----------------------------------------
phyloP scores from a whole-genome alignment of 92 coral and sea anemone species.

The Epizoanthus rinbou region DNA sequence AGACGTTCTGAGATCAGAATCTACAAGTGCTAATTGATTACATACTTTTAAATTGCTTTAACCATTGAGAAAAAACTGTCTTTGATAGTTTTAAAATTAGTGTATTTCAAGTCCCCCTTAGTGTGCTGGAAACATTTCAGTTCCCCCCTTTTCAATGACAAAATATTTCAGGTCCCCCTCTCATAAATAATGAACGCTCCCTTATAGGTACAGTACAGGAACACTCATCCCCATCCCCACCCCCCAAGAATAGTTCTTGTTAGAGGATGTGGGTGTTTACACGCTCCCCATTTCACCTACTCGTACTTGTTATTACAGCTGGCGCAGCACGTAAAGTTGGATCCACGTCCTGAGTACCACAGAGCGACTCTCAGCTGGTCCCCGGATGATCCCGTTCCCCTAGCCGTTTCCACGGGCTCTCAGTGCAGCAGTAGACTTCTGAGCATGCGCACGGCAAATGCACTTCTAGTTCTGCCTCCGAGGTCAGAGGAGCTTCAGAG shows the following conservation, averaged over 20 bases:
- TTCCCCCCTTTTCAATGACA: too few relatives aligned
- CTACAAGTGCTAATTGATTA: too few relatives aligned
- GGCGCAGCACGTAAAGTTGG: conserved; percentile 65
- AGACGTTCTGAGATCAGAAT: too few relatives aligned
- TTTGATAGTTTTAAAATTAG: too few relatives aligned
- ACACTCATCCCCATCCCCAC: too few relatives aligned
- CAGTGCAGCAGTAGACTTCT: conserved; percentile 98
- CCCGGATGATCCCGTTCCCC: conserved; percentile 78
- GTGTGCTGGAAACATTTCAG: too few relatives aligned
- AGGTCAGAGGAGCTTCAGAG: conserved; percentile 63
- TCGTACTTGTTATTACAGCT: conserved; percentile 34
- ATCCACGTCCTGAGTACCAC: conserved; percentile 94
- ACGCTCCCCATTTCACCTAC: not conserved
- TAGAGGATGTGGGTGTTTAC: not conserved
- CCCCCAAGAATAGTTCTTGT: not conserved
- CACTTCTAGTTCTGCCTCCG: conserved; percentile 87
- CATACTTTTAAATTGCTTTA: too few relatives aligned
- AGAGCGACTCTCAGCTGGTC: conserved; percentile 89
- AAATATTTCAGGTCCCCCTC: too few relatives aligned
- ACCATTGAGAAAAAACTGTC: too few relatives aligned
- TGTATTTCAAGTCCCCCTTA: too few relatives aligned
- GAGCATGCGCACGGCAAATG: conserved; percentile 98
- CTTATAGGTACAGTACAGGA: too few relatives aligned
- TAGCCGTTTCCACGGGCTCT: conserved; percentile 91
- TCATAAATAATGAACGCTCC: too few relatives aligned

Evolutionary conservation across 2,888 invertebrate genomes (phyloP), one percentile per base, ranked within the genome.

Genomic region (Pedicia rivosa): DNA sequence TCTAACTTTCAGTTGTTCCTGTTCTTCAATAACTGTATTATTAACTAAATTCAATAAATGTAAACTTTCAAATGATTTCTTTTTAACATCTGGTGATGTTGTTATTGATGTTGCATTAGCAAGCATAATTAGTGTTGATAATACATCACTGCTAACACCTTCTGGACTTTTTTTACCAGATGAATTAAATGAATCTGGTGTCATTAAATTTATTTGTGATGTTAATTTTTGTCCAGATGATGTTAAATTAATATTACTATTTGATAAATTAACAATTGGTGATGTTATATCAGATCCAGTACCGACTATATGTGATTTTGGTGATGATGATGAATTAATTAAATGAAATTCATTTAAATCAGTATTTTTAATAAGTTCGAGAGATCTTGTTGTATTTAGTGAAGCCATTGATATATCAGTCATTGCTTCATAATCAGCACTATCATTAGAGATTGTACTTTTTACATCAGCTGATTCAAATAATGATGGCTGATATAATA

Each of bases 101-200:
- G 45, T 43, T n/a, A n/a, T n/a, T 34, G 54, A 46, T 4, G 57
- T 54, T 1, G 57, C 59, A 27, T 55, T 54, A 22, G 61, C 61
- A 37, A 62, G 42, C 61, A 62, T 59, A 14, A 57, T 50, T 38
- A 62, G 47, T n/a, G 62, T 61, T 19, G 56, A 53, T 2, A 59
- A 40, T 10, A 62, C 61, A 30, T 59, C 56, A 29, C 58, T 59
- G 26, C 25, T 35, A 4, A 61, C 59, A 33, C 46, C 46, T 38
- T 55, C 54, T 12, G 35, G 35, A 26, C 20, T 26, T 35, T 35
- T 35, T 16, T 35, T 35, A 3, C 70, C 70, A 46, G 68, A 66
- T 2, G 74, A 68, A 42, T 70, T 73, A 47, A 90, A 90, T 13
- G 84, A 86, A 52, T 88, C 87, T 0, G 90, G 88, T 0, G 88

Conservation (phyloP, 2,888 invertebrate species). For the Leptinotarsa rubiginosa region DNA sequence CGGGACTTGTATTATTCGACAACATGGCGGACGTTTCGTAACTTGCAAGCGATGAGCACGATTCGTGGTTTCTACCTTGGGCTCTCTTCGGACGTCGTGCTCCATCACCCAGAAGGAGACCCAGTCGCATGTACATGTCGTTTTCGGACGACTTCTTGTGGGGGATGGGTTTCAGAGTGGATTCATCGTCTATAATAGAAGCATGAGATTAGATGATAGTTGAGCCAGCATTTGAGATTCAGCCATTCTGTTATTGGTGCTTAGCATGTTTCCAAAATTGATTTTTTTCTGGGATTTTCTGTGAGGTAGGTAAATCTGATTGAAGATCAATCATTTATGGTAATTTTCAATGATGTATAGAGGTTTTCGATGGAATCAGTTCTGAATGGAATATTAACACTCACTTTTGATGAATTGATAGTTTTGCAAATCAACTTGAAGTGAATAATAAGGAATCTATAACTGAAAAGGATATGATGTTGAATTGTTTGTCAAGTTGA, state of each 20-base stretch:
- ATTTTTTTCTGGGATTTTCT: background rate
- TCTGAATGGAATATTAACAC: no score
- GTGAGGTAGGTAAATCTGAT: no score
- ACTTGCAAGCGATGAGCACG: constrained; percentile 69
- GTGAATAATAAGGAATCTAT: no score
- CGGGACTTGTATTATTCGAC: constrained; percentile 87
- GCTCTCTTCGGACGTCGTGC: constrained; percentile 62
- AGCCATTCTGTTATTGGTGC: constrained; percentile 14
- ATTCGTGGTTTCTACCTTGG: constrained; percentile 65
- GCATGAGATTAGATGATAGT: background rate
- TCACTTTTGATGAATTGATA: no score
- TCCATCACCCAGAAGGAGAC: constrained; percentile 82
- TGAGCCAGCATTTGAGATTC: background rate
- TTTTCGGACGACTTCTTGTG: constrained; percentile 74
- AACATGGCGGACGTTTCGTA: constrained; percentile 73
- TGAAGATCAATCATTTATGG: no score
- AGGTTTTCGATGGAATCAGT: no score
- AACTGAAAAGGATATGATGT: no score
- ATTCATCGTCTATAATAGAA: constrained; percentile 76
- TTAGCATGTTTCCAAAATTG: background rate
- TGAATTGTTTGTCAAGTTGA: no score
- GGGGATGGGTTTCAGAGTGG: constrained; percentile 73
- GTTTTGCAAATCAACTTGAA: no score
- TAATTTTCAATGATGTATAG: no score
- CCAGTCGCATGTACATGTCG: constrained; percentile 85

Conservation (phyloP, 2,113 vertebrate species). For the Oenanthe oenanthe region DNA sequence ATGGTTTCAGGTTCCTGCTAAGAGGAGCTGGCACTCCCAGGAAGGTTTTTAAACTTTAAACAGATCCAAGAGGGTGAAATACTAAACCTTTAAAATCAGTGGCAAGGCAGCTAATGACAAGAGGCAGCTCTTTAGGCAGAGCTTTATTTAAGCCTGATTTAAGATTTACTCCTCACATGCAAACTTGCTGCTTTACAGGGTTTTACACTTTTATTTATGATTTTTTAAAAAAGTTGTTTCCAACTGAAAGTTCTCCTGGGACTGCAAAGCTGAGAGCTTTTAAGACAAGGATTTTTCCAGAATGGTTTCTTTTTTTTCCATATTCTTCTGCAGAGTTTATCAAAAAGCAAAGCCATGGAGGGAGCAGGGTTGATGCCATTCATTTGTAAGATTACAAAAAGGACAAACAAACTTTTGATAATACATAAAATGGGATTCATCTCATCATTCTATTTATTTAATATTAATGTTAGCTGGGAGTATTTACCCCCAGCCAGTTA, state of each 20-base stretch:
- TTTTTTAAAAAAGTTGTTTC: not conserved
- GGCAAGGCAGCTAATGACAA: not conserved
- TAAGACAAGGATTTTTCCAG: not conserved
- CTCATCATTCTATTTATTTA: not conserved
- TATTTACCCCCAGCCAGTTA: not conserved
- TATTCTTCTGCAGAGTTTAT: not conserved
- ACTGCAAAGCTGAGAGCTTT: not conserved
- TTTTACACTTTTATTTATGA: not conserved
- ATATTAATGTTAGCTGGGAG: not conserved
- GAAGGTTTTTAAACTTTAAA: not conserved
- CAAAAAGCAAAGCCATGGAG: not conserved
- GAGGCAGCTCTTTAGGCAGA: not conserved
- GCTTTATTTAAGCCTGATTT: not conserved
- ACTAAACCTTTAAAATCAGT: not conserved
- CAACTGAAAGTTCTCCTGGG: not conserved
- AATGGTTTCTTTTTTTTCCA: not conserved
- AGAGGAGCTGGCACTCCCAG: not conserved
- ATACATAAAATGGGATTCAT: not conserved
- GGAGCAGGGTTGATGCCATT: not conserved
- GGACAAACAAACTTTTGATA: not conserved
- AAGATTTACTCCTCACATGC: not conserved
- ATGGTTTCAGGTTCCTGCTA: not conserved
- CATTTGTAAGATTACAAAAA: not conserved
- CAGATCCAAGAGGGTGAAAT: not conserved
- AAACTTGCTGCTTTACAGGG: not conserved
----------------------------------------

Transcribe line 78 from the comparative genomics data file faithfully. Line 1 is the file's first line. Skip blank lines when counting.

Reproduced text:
- CAAAAAGCAAAGCCATGGAG: not conserved